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Interstitial Lung Disease (ILD): Symptoms, Causes, Treatment

Interstitial Lung Disease ILD Symptoms Causes


Interstitial lung disease (ILD) is a comprehensive term used to describe many conditions that induce lung scarring (fibrosis). Scarring leads to stiffness in the lungs, making it hard to inhale and get oxygen to the circulatory system (bloodstream). Damage caused by ILDs to the lungs is frequently irreversible and deteriorates over a long time.

Anybody can get infected with interstitial lung disorder including youngsters. Numerous things can expand the danger of or cause ILDs, including genetics, certain drugs, or clinical therapies like radiation or chemotherapy. Vulnerability to unsafe materials has been associated with ILDs, such as asbestosis and hypersensitivity pneumonitis. Individuals with autoimmune disorders, for example, sarcoidosis or rheumatoid arthritis, are also at higher risk of acquiring an ILD. Smoking can cause ILDs and exacerbate the condition, which is why anyone diagnosed is strongly urged to quit. Unfortunately, in many cases, such as idiopathic pulmonary fibrosis, the causes may be unknown.

What are the symptoms of interstitial lung diseases?

The principal signs and symptoms of ILD’s are:

  • Shortness of breath at rest, worsened by effort
  • Dry cough

The symptoms and course of these diseases may vary from person to person. The common link between the many forms of the disease is that they all begin with an inflammation.

The disease may run a slow course or a rapid course. People with it may notice a variation in symptoms, from very mild to moderate to very severe. The condition may stay the same for a long time. Alternatively, it may change quickly. The course of the disease is unpredictable. If it progresses, the lung tissue thickens and becomes stiff. Breathing becomes more difficult.

  • Bronchiolitis – This is inflammation of the small airways (bronchioles).
  • Alveolitis – This is the inflammation of the air sacs where oxygen and carbon dioxide exchange in the blood occur (alveoli).
  • Vasculitis – This is inflammation that affects the small blood vessels (capillaries).

What are Interstitial Lung Disease Causes?

The cause of most interstitial lung disease is unknown.

Bacteria, viruses, and fungi can cause interstitial pneumonia. You can also get ILD if you regularly breathe in things that can bother your lungs. These include:

  • Asbestos
  • Bird droppings/proteins (such as from exotic birds, chickens, or pigeons)
  • Coal dust or various other metal clouds of dust from working in the mines
  • Grain dust from farming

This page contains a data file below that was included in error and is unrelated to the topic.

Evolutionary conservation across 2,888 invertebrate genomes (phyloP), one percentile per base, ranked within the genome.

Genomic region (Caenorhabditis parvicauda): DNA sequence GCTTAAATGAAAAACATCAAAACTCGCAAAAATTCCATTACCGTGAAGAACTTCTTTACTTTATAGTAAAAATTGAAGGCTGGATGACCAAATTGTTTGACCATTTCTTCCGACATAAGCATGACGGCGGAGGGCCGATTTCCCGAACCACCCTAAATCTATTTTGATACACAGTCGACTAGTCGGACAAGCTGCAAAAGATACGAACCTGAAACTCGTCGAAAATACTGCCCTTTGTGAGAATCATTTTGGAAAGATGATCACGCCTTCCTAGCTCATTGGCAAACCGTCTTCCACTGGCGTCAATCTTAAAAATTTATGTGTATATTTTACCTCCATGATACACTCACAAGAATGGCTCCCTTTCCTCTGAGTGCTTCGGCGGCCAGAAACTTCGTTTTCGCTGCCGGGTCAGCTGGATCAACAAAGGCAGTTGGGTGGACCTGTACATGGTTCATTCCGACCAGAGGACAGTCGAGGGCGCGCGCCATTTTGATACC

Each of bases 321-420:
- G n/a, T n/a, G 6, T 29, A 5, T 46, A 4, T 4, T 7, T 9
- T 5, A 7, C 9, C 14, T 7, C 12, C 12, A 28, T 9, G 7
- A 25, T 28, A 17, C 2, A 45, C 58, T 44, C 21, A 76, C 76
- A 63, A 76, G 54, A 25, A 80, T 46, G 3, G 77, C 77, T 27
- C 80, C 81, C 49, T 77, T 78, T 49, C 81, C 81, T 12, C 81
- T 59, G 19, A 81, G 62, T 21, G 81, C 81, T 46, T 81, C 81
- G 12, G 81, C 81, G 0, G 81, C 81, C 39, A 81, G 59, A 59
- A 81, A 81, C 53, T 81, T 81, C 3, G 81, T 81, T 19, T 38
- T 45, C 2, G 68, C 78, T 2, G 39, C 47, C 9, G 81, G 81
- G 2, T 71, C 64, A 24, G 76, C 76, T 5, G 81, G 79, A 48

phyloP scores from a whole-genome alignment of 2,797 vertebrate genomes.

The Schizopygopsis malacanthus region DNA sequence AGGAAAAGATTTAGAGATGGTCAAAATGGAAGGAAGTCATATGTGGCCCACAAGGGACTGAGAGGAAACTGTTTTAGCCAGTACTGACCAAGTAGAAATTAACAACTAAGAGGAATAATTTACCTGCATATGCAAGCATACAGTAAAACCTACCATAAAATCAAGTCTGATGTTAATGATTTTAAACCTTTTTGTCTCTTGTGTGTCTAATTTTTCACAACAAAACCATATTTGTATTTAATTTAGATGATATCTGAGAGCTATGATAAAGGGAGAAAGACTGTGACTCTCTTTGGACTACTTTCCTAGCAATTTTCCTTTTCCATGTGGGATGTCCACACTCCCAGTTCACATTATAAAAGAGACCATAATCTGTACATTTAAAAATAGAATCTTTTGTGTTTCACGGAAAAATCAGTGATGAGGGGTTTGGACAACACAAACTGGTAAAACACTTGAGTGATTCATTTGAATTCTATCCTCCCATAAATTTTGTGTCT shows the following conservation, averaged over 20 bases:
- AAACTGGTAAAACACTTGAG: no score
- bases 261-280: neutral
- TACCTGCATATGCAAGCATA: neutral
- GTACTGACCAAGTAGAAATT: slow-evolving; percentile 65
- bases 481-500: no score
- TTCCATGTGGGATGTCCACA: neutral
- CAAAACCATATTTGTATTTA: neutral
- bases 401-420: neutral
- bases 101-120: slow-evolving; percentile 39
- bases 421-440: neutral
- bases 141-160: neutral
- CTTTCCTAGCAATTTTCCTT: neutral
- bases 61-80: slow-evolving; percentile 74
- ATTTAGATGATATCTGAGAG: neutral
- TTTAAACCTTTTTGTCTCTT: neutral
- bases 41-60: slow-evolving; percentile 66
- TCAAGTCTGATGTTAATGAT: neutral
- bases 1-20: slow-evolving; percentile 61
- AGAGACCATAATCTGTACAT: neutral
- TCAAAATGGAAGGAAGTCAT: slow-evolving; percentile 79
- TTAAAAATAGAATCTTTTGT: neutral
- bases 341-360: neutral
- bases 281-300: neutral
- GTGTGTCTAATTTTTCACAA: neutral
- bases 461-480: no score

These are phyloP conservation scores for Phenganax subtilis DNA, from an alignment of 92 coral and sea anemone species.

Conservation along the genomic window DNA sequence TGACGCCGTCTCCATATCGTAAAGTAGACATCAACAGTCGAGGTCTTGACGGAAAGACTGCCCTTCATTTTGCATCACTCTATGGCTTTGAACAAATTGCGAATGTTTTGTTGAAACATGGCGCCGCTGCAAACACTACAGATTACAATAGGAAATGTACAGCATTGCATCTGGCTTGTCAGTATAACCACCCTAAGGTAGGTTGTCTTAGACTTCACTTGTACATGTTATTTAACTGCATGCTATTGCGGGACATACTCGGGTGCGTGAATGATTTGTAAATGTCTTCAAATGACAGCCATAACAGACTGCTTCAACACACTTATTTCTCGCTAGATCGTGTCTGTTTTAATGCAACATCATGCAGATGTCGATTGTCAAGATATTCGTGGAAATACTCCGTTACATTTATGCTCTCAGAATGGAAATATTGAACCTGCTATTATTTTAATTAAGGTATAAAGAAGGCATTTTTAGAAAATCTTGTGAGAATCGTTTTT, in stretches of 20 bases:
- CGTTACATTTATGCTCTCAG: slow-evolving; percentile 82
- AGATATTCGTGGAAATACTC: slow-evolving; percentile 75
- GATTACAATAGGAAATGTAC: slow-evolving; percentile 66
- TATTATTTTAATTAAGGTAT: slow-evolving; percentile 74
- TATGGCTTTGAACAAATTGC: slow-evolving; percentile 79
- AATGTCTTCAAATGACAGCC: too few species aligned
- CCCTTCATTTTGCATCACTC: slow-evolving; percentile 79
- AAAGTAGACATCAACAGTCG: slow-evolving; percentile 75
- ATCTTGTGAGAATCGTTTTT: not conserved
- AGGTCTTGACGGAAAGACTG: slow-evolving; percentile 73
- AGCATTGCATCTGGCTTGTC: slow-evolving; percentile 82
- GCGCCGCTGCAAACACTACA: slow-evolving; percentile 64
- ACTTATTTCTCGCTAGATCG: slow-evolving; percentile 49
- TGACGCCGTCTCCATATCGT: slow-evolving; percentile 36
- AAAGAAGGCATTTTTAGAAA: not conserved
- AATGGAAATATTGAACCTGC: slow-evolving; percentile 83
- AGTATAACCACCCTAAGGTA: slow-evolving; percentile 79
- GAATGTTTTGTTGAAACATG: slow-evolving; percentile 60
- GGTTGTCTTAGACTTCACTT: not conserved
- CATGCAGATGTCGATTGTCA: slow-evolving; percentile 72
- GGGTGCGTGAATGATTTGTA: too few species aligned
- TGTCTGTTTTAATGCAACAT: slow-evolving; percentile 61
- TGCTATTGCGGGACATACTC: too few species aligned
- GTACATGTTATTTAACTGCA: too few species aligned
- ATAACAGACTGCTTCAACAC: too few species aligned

• Silica dust
  • Talc

It is rare, but certain drugs can cause ILD:

  • Some antibiotics, like nitrofurantoin
  • Some anti-inflammatory drugs, like rituximab
  • Chemotherapy drugs like bleomycin
  • Heart medications such as amiodarone

Anyone can get interstitial lung disease, but some things can put you at higher risk:

  • Age. Adults are much more likely to get ILD, but children can, too.
  • Autoimmune diseases like lupus, rheumatoid arthritis, and scleroderma
  • Gastroesophageal reflux disease (GERD)
  • Genetics. Some conditions are passed down among family members.
  • Smoking
  • Radiation treatments for cancer

Interstitial Lung Disease ILD Treatment Test Cost

How is interstitial lung disease diagnosed?

To diagnose an ILD, your doctor will probably order a chest X-ray or CT scan to get a better look at your lungs. A lung function test may be used to measure your total lung capacity, which may have deteriorated due to ILD. More invasive procedures may be needed in more severe cases and diagnose a specific type of ILD, such as bronchoscopy or a lung biopsy.


How is interstitial lung disease treated?

Treatment for ILD is designed to preserve the lungs ability to function and keep the disease from getting worse. Treatment depends on many factors, including the type of ILD and how severe it is, and includes:

  • Medications can help improve lung function by reducing inflammation and fibrosis. Medications to reduce inflammation include steroids and other rheumatologic drugs. Certain medications are also used to stop further fibrosis.
  • Oxygen therapy: Extra oxygen delivered through a nose tube, mask or tent can make breathing easier. This therapy raises the blood’s oxygen levels so that every breath is more productive.
  • Pulmonary and exercise therapy: Breathing exercises and increased physical activity can improve lung fitness.
  • Lung transplant: Some people with severe cases of ILD undergo lung transplants to help prolong their lives.

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